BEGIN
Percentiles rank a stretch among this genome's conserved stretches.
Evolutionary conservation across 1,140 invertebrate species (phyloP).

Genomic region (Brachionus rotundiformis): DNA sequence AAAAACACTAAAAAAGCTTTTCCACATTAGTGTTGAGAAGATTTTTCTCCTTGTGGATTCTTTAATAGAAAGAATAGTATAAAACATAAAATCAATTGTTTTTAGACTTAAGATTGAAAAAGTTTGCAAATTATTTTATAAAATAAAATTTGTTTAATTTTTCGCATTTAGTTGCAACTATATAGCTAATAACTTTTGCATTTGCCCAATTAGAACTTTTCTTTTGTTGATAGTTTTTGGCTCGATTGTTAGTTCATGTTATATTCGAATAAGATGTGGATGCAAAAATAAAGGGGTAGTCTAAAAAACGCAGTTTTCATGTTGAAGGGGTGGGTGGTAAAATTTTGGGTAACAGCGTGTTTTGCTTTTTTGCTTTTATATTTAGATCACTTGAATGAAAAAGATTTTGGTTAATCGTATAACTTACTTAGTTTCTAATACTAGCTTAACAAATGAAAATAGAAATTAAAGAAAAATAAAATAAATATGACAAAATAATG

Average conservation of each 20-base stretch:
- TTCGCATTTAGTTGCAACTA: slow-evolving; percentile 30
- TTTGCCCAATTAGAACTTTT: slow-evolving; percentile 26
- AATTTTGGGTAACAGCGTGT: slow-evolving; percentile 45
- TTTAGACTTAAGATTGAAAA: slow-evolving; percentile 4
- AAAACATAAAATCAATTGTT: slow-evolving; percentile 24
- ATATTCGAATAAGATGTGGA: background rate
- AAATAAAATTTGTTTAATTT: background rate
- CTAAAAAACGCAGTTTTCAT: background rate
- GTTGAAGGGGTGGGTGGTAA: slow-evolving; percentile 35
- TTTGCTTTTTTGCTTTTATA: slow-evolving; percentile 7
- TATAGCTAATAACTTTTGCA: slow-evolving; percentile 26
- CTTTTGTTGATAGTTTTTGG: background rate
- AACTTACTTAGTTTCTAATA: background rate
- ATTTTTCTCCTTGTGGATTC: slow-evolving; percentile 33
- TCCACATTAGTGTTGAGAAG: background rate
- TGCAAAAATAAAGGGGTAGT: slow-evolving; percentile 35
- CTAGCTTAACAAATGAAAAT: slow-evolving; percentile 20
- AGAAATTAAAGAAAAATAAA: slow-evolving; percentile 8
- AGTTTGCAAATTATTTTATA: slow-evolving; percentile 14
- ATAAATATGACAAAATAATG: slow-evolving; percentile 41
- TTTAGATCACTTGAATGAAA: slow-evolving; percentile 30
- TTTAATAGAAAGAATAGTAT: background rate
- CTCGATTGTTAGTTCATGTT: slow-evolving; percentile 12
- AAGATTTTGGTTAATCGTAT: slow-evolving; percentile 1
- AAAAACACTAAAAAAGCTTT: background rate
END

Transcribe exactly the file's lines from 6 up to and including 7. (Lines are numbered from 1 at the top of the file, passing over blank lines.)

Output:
- TTTGCCCAATTAGAACTTTT: slow-evolving; percentile 26
- AATTTTGGGTAACAGCGTGT: slow-evolving; percentile 45